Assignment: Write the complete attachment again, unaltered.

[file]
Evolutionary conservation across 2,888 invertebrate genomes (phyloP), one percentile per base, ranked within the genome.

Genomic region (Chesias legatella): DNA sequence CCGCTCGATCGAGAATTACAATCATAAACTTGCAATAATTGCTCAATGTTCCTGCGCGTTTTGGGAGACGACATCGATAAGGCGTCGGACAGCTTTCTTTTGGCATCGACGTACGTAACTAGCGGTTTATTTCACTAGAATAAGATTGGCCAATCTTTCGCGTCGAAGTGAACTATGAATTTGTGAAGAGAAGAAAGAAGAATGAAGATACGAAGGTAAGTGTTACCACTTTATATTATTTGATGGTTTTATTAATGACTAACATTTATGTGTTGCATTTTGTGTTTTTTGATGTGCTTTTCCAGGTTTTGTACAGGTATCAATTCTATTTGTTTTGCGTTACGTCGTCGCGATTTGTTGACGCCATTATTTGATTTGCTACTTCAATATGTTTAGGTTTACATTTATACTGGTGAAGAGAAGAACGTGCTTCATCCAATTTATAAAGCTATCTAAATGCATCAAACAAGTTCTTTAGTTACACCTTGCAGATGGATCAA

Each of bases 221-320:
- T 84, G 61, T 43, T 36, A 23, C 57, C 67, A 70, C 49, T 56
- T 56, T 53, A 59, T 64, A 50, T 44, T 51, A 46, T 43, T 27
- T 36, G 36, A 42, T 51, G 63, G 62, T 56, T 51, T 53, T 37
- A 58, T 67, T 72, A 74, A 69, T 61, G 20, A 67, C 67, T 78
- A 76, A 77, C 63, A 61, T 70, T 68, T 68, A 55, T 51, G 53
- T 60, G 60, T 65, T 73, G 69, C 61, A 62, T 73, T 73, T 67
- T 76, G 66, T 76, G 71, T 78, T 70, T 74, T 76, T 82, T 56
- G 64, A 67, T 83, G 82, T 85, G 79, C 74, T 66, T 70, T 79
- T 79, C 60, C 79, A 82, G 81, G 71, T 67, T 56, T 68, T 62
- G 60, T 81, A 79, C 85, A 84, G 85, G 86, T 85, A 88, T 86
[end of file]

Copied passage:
Evolutionary conservation across 2,888 invertebrate genomes (phyloP), one percentile per base, ranked within the genome.

Genomic region (Chesias legatella): DNA sequence CCGCTCGATCGAGAATTACAATCATAAACTTGCAATAATTGCTCAATGTTCCTGCGCGTTTTGGGAGACGACATCGATAAGGCGTCGGACAGCTTTCTTTTGGCATCGACGTACGTAACTAGCGGTTTATTTCACTAGAATAAGATTGGCCAATCTTTCGCGTCGAAGTGAACTATGAATTTGTGAAGAGAAGAAAGAAGAATGAAGATACGAAGGTAAGTGTTACCACTTTATATTATTTGATGGTTTTATTAATGACTAACATTTATGTGTTGCATTTTGTGTTTTTTGATGTGCTTTTCCAGGTTTTGTACAGGTATCAATTCTATTTGTTTTGCGTTACGTCGTCGCGATTTGTTGACGCCATTATTTGATTTGCTACTTCAATATGTTTAGGTTTACATTTATACTGGTGAAGAGAAGAACGTGCTTCATCCAATTTATAAAGCTATCTAAATGCATCAAACAAGTTCTTTAGTTACACCTTGCAGATGGATCAA

Each of bases 221-320:
- T 84, G 61, T 43, T 36, A 23, C 57, C 67, A 70, C 49, T 56
- T 56, T 53, A 59, T 64, A 50, T 44, T 51, A 46, T 43, T 27
- T 36, G 36, A 42, T 51, G 63, G 62, T 56, T 51, T 53, T 37
- A 58, T 67, T 72, A 74, A 69, T 61, G 20, A 67, C 67, T 78
- A 76, A 77, C 63, A 61, T 70, T 68, T 68, A 55, T 51, G 53
- T 60, G 60, T 65, T 73, G 69, C 61, A 62, T 73, T 73, T 67
- T 76, G 66, T 76, G 71, T 78, T 70, T 74, T 76, T 82, T 56
- G 64, A 67, T 83, G 82, T 85, G 79, C 74, T 66, T 70, T 79
- T 79, C 60, C 79, A 82, G 81, G 71, T 67, T 56, T 68, T 62
- G 60, T 81, A 79, C 85, A 84, G 85, G 86, T 85, A 88, T 86